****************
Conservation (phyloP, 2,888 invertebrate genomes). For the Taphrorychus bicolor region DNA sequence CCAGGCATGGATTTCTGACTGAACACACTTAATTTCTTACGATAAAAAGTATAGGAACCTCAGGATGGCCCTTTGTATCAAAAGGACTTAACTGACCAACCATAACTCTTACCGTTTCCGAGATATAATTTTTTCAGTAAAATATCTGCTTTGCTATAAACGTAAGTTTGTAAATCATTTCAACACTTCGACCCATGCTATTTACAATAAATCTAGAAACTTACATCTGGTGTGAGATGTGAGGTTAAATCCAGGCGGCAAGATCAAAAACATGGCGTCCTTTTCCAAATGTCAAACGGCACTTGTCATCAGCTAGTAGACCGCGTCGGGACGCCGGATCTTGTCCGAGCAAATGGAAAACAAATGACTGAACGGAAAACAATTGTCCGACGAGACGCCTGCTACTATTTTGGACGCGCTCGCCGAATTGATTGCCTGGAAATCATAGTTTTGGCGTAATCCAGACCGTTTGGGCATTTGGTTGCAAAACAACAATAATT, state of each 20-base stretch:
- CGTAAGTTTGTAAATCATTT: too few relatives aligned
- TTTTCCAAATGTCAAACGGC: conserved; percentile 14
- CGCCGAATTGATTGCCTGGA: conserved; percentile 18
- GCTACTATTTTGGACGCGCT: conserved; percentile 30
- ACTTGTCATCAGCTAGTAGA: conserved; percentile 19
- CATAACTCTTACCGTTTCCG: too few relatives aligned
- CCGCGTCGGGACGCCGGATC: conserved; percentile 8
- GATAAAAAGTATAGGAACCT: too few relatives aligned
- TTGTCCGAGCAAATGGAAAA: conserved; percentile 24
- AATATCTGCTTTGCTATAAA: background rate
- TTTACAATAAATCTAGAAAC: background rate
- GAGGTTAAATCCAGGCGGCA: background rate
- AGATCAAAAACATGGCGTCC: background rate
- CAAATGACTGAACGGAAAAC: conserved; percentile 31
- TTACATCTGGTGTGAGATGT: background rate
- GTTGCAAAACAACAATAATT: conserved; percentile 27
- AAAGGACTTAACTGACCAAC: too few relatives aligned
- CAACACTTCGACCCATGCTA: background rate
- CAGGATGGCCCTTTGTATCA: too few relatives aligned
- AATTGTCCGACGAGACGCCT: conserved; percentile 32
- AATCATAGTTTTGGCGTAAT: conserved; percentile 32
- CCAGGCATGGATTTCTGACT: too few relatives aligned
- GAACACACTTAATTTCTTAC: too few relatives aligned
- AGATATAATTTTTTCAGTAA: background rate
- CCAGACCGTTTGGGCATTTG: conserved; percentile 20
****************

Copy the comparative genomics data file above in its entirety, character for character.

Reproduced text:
Conservation (phyloP, 2,888 invertebrate genomes). For the Taphrorychus bicolor region DNA sequence CCAGGCATGGATTTCTGACTGAACACACTTAATTTCTTACGATAAAAAGTATAGGAACCTCAGGATGGCCCTTTGTATCAAAAGGACTTAACTGACCAACCATAACTCTTACCGTTTCCGAGATATAATTTTTTCAGTAAAATATCTGCTTTGCTATAAACGTAAGTTTGTAAATCATTTCAACACTTCGACCCATGCTATTTACAATAAATCTAGAAACTTACATCTGGTGTGAGATGTGAGGTTAAATCCAGGCGGCAAGATCAAAAACATGGCGTCCTTTTCCAAATGTCAAACGGCACTTGTCATCAGCTAGTAGACCGCGTCGGGACGCCGGATCTTGTCCGAGCAAATGGAAAACAAATGACTGAACGGAAAACAATTGTCCGACGAGACGCCTGCTACTATTTTGGACGCGCTCGCCGAATTGATTGCCTGGAAATCATAGTTTTGGCGTAATCCAGACCGTTTGGGCATTTGGTTGCAAAACAACAATAATT, state of each 20-base stretch:
- CGTAAGTTTGTAAATCATTT: too few relatives aligned
- TTTTCCAAATGTCAAACGGC: conserved; percentile 14
- CGCCGAATTGATTGCCTGGA: conserved; percentile 18
- GCTACTATTTTGGACGCGCT: conserved; percentile 30
- ACTTGTCATCAGCTAGTAGA: conserved; percentile 19
- CATAACTCTTACCGTTTCCG: too few relatives aligned
- CCGCGTCGGGACGCCGGATC: conserved; percentile 8
- GATAAAAAGTATAGGAACCT: too few relatives aligned
- TTGTCCGAGCAAATGGAAAA: conserved; percentile 24
- AATATCTGCTTTGCTATAAA: background rate
- TTTACAATAAATCTAGAAAC: background rate
- GAGGTTAAATCCAGGCGGCA: background rate
- AGATCAAAAACATGGCGTCC: background rate
- CAAATGACTGAACGGAAAAC: conserved; percentile 31
- TTACATCTGGTGTGAGATGT: background rate
- GTTGCAAAACAACAATAATT: conserved; percentile 27
- AAAGGACTTAACTGACCAAC: too few relatives aligned
- CAACACTTCGACCCATGCTA: background rate
- CAGGATGGCCCTTTGTATCA: too few relatives aligned
- AATTGTCCGACGAGACGCCT: conserved; percentile 32
- AATCATAGTTTTGGCGTAAT: conserved; percentile 32
- CCAGGCATGGATTTCTGACT: too few relatives aligned
- GAACACACTTAATTTCTTAC: too few relatives aligned
- AGATATAATTTTTTCAGTAA: background rate
- CCAGACCGTTTGGGCATTTG: conserved; percentile 20